This is what greeted us at what we hoped would be a high point on this trip, Crater Lake National Park, Ore-eh-gone. What we got instead was a monsoon-like downpour with a little bit of sleet and early season snow. And everyone, including the three of us, weren't dressed for it. Damn.
Crater Lake is in south-central Oregon off Highway 97.
It's easy to get to so don't pass it by. The lake was formed after a cataclysmic explosion of a volcano called Mount Mazama many moons ago. The mountain collapsed into itself forming a crater that filled with snowmelt and rainwater. With a depth of close to 2000 feet, this is America's deepest lake. (The world's deepest is Lake Baikal in Siberia, Russia, sanctuary for that sniveling traitor Edward-what's-his-name. Anyway, Lake Baikal is more than 5000 feet deep.)
Like the Grand Canyon and other places of natural beauty, there is naturally-occurring danger here as well.
On this day the heavy rains brought boulders onto the road that circles the lake--a two-lane road with absolutely no shoulder and few guardrails so occasionally a car or an RV will go over the side. So it's hidey-hidey ho all the way to the bottom. But it's not likely you'll remember because you're a goner: it's thousands of feet straight down. Aloha.
Quite frankly it's living on the edge, this real danger, that makes you feel like you've accomplished something. Much more fulfilling than watching Fox News, MSNBC, "Real Housewives", "The Bachelorette" and all the other junk that passes for good television these days. However, we do recommend Pat Robertson's "700 Club" or the series "Cathouse" on HBO along with "Pornucopia: Goin' Down in the Valley".
Since we can't show you the lake because of the damn rain, here it is on a map. Note its almost perfectly round shape.
Frankly, if I had to do it all over again with the choice of being a television producer or anything else, I would be this: not a man, but a National Park Service forest ranger/historian. That was my original career path and it would have been a smarter one. I'd probably still be working OR even better, would have retired with a rest-of-my-life-long federal pension. All Paul wanted to be was a Marine fighter pilot. Instead he went from jet mechanic to Assistant Commandant of the Marine Corps in four short years. What a guy. Just ask him. Now he's my assistant. In fact, as I write this he's Marine-cleaning the trailer.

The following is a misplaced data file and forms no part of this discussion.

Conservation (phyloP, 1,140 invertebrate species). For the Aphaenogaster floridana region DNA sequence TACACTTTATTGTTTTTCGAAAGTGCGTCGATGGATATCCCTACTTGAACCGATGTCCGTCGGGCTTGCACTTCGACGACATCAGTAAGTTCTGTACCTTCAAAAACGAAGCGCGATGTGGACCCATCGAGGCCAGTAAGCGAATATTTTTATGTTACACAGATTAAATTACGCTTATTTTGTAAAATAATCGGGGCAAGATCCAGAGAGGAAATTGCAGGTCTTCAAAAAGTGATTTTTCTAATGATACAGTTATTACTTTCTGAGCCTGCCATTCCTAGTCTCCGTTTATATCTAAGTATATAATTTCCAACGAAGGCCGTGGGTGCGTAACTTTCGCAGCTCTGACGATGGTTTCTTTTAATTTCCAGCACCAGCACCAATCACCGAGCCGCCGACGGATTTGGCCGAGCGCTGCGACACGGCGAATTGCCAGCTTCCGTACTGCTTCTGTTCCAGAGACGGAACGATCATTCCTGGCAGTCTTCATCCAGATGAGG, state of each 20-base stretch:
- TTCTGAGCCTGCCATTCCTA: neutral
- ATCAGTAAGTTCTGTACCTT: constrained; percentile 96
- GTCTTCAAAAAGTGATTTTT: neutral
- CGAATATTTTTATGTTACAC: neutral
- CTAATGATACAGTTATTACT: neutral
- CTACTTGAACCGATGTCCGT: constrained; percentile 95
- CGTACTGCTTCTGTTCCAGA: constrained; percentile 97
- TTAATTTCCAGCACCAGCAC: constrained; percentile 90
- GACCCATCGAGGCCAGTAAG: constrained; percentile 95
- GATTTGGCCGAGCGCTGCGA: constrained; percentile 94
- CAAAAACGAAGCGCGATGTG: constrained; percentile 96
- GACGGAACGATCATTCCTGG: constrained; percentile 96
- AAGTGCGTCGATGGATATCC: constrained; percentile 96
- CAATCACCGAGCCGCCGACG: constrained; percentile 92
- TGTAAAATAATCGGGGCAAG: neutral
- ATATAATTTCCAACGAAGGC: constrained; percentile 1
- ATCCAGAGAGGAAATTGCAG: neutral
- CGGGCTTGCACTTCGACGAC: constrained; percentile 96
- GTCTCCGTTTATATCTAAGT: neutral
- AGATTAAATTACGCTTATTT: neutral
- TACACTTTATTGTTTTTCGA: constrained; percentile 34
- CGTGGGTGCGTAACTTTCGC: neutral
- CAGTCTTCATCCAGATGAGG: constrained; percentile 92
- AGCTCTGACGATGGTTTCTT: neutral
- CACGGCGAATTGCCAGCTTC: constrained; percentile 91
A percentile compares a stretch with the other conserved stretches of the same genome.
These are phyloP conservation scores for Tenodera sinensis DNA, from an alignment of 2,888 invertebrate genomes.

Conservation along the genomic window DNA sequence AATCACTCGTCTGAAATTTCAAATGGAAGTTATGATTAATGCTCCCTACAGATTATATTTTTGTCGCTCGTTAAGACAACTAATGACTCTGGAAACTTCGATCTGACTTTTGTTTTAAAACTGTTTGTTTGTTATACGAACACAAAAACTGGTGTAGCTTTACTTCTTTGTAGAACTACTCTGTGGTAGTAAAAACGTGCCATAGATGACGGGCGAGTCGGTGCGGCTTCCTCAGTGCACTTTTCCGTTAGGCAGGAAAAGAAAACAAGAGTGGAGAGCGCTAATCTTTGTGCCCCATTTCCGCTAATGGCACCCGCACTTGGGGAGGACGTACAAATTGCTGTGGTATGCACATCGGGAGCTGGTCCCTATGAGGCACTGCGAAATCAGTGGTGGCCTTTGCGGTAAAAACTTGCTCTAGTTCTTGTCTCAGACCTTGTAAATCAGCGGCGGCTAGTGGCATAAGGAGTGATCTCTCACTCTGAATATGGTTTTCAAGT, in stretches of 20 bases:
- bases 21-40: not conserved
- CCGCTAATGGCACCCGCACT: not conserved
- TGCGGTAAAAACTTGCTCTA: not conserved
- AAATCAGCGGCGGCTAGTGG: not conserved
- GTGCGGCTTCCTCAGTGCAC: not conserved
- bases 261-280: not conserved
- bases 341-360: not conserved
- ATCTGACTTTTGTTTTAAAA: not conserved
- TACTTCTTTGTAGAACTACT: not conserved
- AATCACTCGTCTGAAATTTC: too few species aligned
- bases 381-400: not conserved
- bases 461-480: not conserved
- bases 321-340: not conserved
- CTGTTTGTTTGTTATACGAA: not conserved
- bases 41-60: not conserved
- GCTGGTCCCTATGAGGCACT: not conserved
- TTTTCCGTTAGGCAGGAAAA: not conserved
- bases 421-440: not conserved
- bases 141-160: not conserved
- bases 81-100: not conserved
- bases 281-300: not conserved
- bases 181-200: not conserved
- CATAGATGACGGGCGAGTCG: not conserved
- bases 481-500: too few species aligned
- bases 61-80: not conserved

The Prius at the park's northern entrance.
A Crater Lake visitor sunbathing. Where's that sun now?
The Crater Lake Lodge opened in 1915 as a way to lure tourists to this remote natural wonder and give them an elegant place to stay.
When the sun does shine, you can sit out on the lodge veranda and take in views of what's considered the bluest body of water on earth. Words like "astonishing", "breathtaking" and "holy mackerel" come to mind.
All we saw was gray.
During a typical winter, Crater Lake receives a mind-boggling 500 inches or more of snow (that's 41.6 feet or 12 meters for those of you on the metric system). Snow so deep it buries the lodge. Really.
On a rainy day like today, boat tours on the lake were cancelled so visitors flocked to the bar.
I kid you not: everyone in the lodge had either an Ore-eh-gone microbrew or glass of vino in hand and it was only 1PM. (I know, I know--"it's 5 o'clock somewhere".) The bartender/waiter was running from person to person, serving drinks and raking in some well-deserved tips.
In true Ore-eh-gone rustic fashion, the lodge walls are paneled with cedar logs, bark and all.
Outside the park and on our way to a campground we came across this, something hard to miss: Mount Thielsen, 9100 feet high. That strange and unique spire at the top is a natural lightning rod. Hence the nicknames "Lightning Rod of the Cascades" and "Thunder Mountain". (We also have a Thunder Mountain in Sedona which locals claim was Walt Disney's inspiration for the thrill ride of the same name.)
We found a nice RV park close to Thunder Mountain and Crater Lake. Our next door neighbors put this sign up but I like the more adult-themed versions such as "Wine a little, you'll feel better."
It was so damn cold for an August day that Paul and Daisy stayed bundled up in bed for far too long.
The RV park was across the street from Diamond Lake, a large body of water popular with fishermen and recreational boaters. When the sun shines we imagine it must be a beautiful spot. But we could only imagine because the rain kept up.
Pontoon boats at rest. Where's the party? There isn't one.
The campers next door were nice folks from some town near Portland. Friendly people with well-behaved kids and an RV filled with all manner of extended family members. They were Ron Paul supporters when he ran for President (and lost, of course) in 2008.
Despite their misguided political leanings -- according to the Paul in the Lance -- their hearts are in the right place. They adopted this lab/retriever with a smattering of Pit Bull-mix puppy and were socializing her during her first trip to the great outdoors. Daisy just ignored her.
On down the road we go, looking for sun. May not see it 'til Death Valley.
For now bye bye. Buy Starbucks. In bulk, please. Boost that stock price. Hey, Howard Schultz, how 'bout sending us some free stuff? Somebody has to pay for this road trip.